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Michael Rothberg (left) and Marcus Keller, professors and department heads in English and French, respectively, are co-coordinators of The Great War, a cross-campus initiative at the University of Illinois commemorating the centenary of the start of World War I.

Illinois campus commemorates the centenary of WWI with community events

Author: Craig Chamberlain, Social Sciences Editor; Dusty Rhodes, Arts and Humanities Editor

Published Date:August 19, 2014

The University of Illinois will commemorate the 100th anniversary of the start of World War I with a cross-campus initiative that includes theater productions, a film series, concerts, lectures, symposiums, an art exhibition and a general education course. “The Great War: Experiences, Representations, Effects” is designed for Illinois students and the local community to gain a new understanding about the first industrialized conflict carried out on a global scale.

Published Date: August 19, 2014

Gilbert Witte poses with some of the thousands of items included in the collection of needlecraft books and ephemera he donated to the University of Illinois Library.

Exhibition to showcase cataloger's extraordinary collection of crochet-related arts

Author: Dusty Rhodes, Arts and Humanities Editor

Published Date:June 26, 2014

In 1989, when Gilbert Witte started working full-time at the University of Illinois library, he discovered that his new job had a strange effect on his leisure time: After spending eight hours surrounded by books, the last thing he wanted to do at home was read. Consequently, Witte took up a hobby – he taught himself to crochet.

Published Date: June 26, 2014

Valerie Hotchkiss, the director of the Rare Book and Manuscript Library, holds the only known copy of a childrens book printed in 1536. The book is one of hundreds that have been scanned and made available online in Project Unica.

U. of I. Library's Project Unica preserves books so rare they exist in only one copy

Author: Dusty Rhodes, Arts and Humanities Editor

Published Date:April 29, 2014

Among librarians and booksellers, hymnals and children’s books are infamous for their low survival rate, as a result of overuse and abuse. So when the staff at the University of Illinois Rare Book and Manuscript Library found an eight-page unbound copy of the ABCs and common prayers published in 1536 – more than 450 years ago – they immediately ran the title through several international databases to see if any other libraries had a copy. None did.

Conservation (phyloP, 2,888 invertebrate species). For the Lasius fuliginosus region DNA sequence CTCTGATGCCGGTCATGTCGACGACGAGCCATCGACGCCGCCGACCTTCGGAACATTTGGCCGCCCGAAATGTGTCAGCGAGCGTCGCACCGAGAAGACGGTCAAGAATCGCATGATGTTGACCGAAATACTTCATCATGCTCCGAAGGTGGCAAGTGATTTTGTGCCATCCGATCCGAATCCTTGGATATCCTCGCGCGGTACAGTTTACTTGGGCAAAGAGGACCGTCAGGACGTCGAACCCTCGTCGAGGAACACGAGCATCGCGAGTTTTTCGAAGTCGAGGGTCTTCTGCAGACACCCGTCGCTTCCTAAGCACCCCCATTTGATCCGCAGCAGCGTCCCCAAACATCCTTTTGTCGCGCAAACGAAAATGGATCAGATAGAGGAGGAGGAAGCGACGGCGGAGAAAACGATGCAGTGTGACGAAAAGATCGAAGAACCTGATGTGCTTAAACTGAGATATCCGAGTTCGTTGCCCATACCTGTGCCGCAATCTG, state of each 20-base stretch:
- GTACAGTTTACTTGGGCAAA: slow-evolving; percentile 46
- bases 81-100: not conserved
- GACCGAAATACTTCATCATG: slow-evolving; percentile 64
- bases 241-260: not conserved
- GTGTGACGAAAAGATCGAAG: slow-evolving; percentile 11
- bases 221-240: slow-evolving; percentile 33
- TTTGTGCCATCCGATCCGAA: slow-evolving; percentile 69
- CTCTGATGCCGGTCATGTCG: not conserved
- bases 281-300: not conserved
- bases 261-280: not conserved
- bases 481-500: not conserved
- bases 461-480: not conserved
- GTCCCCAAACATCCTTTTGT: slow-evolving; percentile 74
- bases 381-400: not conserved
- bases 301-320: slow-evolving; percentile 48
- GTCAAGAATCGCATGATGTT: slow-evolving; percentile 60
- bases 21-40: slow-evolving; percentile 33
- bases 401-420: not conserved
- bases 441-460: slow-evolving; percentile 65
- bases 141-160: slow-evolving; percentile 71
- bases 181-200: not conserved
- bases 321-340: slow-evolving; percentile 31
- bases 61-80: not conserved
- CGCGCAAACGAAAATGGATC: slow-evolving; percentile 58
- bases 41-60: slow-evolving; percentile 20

Published Date: April 29, 2014

Expert on 'Global Hinduism' to deliver this year's Thulin Lecture at Illinois

Author: Dusty Rhodes, Arts and Humanities Editor

Published Date:April 2, 2014

The religious tradition that brought us yoga, meditation and the concepts of karma and reincarnation will be the topic of this year’s Marjorie Hall Thulin Lecture in Religion, an annual event sponsored by the University of Illinois department of religion. Vasudha Narayanan, the distinguished professor of religion at the University of Florida and author of “Hinduism” and “The Vernacular Veda: Revelation, Recitation and Ritual,” will deliver the lecture at 8 p.m. April 9 (Wednesday) at Spurlock Museum. Her topic, “Global Hinduism,” will touch on Southeast Asia, the Caribbean and the United States.

Published Date: April 2, 2014

Gillen DArcy Wood, a professor of English, is the author of Tambora: The Eruption That Changed the World, that documents the aftereffects of an 1815 volcanic eruption, the largest in recorded history. In his book, Wood describes the broad-ranging consequences, including climatic cooling, a worldwide cholera pandemic, a boom in opium production and an economic depression in the U.S.

New book tells the story of a little-known volcano's global impact

Author: Dusty Rhodes, Arts and Humanities Editor

Published Date:March 20, 2014

The 200th anniversary of the largest volcanic eruption in recorded history will be marked by the publication of a new book by University of Illinois professor Gillen D’Arcy Wood. If you think the title character might be Vesuvius, or Krakatoa, or maybe Pinatubo, you’re wrong. Wood’s focus is Tambora – a mountain in the Indonesian archipelago that erupted so violently in April of 1815 that today, it is ranked as “super colossal” on the scientific Volcanic Explosivity Index. And the explosion was only the first dose of Tambora’s destructive power.

Published Date: March 20, 2014